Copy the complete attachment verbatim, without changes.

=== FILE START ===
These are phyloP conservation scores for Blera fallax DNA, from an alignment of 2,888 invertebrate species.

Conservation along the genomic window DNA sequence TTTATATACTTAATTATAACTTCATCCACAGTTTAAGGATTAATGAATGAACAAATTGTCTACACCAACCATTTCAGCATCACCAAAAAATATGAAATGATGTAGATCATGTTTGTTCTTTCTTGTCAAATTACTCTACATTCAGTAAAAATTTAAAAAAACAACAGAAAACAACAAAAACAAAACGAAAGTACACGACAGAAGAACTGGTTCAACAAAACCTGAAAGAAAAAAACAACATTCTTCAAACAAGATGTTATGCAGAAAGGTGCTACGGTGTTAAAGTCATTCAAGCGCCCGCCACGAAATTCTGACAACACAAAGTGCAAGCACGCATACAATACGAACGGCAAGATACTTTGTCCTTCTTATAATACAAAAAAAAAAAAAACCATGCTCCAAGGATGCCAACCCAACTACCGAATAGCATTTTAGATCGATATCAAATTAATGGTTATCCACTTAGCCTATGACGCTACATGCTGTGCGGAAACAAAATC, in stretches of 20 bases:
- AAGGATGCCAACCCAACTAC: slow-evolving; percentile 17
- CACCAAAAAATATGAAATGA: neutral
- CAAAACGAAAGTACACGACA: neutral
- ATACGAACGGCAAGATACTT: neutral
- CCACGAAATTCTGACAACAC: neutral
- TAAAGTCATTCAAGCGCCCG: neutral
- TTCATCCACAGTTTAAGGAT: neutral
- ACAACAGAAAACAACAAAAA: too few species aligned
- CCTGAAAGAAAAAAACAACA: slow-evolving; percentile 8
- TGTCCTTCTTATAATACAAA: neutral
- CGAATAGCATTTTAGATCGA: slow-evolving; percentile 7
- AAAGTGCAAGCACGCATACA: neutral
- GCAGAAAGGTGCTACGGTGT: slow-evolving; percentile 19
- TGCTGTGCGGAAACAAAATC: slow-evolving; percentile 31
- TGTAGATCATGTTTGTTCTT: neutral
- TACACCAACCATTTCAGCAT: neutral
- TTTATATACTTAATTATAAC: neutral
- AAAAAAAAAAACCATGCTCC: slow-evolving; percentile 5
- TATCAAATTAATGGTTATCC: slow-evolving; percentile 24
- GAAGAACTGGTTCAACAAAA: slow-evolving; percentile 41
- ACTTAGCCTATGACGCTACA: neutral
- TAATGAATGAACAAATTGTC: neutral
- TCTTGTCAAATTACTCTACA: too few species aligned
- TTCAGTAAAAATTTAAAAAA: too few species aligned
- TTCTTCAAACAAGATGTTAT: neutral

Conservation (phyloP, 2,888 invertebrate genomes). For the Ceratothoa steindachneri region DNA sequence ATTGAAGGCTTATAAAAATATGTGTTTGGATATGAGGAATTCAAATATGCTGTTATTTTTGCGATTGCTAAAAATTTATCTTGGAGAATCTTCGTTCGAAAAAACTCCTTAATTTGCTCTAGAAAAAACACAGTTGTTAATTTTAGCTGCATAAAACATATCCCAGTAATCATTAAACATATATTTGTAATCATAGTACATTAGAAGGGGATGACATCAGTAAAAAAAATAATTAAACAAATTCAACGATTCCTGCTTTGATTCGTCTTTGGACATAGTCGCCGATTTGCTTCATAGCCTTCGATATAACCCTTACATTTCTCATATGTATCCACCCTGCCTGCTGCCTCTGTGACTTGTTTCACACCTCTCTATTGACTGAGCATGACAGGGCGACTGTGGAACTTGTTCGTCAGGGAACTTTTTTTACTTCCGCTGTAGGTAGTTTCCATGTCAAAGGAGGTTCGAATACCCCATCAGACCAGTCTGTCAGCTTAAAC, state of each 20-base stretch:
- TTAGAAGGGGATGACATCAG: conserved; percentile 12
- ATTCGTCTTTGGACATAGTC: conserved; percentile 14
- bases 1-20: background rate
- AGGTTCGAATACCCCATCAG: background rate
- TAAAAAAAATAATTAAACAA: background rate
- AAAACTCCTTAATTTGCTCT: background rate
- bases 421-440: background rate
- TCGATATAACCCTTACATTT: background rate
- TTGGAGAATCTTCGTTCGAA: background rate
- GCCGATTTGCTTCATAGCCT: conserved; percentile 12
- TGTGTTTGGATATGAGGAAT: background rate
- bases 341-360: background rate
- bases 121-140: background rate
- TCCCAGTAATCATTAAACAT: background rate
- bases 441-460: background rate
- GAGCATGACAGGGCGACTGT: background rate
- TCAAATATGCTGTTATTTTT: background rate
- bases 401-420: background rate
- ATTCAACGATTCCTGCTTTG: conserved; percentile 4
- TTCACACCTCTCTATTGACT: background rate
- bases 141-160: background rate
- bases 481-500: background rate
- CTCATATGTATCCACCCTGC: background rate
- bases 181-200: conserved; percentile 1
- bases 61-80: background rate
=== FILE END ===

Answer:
These are phyloP conservation scores for Blera fallax DNA, from an alignment of 2,888 invertebrate species.

Conservation along the genomic window DNA sequence TTTATATACTTAATTATAACTTCATCCACAGTTTAAGGATTAATGAATGAACAAATTGTCTACACCAACCATTTCAGCATCACCAAAAAATATGAAATGATGTAGATCATGTTTGTTCTTTCTTGTCAAATTACTCTACATTCAGTAAAAATTTAAAAAAACAACAGAAAACAACAAAAACAAAACGAAAGTACACGACAGAAGAACTGGTTCAACAAAACCTGAAAGAAAAAAACAACATTCTTCAAACAAGATGTTATGCAGAAAGGTGCTACGGTGTTAAAGTCATTCAAGCGCCCGCCACGAAATTCTGACAACACAAAGTGCAAGCACGCATACAATACGAACGGCAAGATACTTTGTCCTTCTTATAATACAAAAAAAAAAAAAACCATGCTCCAAGGATGCCAACCCAACTACCGAATAGCATTTTAGATCGATATCAAATTAATGGTTATCCACTTAGCCTATGACGCTACATGCTGTGCGGAAACAAAATC, in stretches of 20 bases:
- AAGGATGCCAACCCAACTAC: slow-evolving; percentile 17
- CACCAAAAAATATGAAATGA: neutral
- CAAAACGAAAGTACACGACA: neutral
- ATACGAACGGCAAGATACTT: neutral
- CCACGAAATTCTGACAACAC: neutral
- TAAAGTCATTCAAGCGCCCG: neutral
- TTCATCCACAGTTTAAGGAT: neutral
- ACAACAGAAAACAACAAAAA: too few species aligned
- CCTGAAAGAAAAAAACAACA: slow-evolving; percentile 8
- TGTCCTTCTTATAATACAAA: neutral
- CGAATAGCATTTTAGATCGA: slow-evolving; percentile 7
- AAAGTGCAAGCACGCATACA: neutral
- GCAGAAAGGTGCTACGGTGT: slow-evolving; percentile 19
- TGCTGTGCGGAAACAAAATC: slow-evolving; percentile 31
- TGTAGATCATGTTTGTTCTT: neutral
- TACACCAACCATTTCAGCAT: neutral
- TTTATATACTTAATTATAAC: neutral
- AAAAAAAAAAACCATGCTCC: slow-evolving; percentile 5
- TATCAAATTAATGGTTATCC: slow-evolving; percentile 24
- GAAGAACTGGTTCAACAAAA: slow-evolving; percentile 41
- ACTTAGCCTATGACGCTACA: neutral
- TAATGAATGAACAAATTGTC: neutral
- TCTTGTCAAATTACTCTACA: too few species aligned
- TTCAGTAAAAATTTAAAAAA: too few species aligned
- TTCTTCAAACAAGATGTTAT: neutral

Conservation (phyloP, 2,888 invertebrate genomes). For the Ceratothoa steindachneri region DNA sequence ATTGAAGGCTTATAAAAATATGTGTTTGGATATGAGGAATTCAAATATGCTGTTATTTTTGCGATTGCTAAAAATTTATCTTGGAGAATCTTCGTTCGAAAAAACTCCTTAATTTGCTCTAGAAAAAACACAGTTGTTAATTTTAGCTGCATAAAACATATCCCAGTAATCATTAAACATATATTTGTAATCATAGTACATTAGAAGGGGATGACATCAGTAAAAAAAATAATTAAACAAATTCAACGATTCCTGCTTTGATTCGTCTTTGGACATAGTCGCCGATTTGCTTCATAGCCTTCGATATAACCCTTACATTTCTCATATGTATCCACCCTGCCTGCTGCCTCTGTGACTTGTTTCACACCTCTCTATTGACTGAGCATGACAGGGCGACTGTGGAACTTGTTCGTCAGGGAACTTTTTTTACTTCCGCTGTAGGTAGTTTCCATGTCAAAGGAGGTTCGAATACCCCATCAGACCAGTCTGTCAGCTTAAAC, state of each 20-base stretch:
- TTAGAAGGGGATGACATCAG: conserved; percentile 12
- ATTCGTCTTTGGACATAGTC: conserved; percentile 14
- bases 1-20: background rate
- AGGTTCGAATACCCCATCAG: background rate
- TAAAAAAAATAATTAAACAA: background rate
- AAAACTCCTTAATTTGCTCT: background rate
- bases 421-440: background rate
- TCGATATAACCCTTACATTT: background rate
- TTGGAGAATCTTCGTTCGAA: background rate
- GCCGATTTGCTTCATAGCCT: conserved; percentile 12
- TGTGTTTGGATATGAGGAAT: background rate
- bases 341-360: background rate
- bases 121-140: background rate
- TCCCAGTAATCATTAAACAT: background rate
- bases 441-460: background rate
- GAGCATGACAGGGCGACTGT: background rate
- TCAAATATGCTGTTATTTTT: background rate
- bases 401-420: background rate
- ATTCAACGATTCCTGCTTTG: conserved; percentile 4
- TTCACACCTCTCTATTGACT: background rate
- bases 141-160: background rate
- bases 481-500: background rate
- CTCATATGTATCCACCCTGC: background rate
- bases 181-200: conserved; percentile 1
- bases 61-80: background rate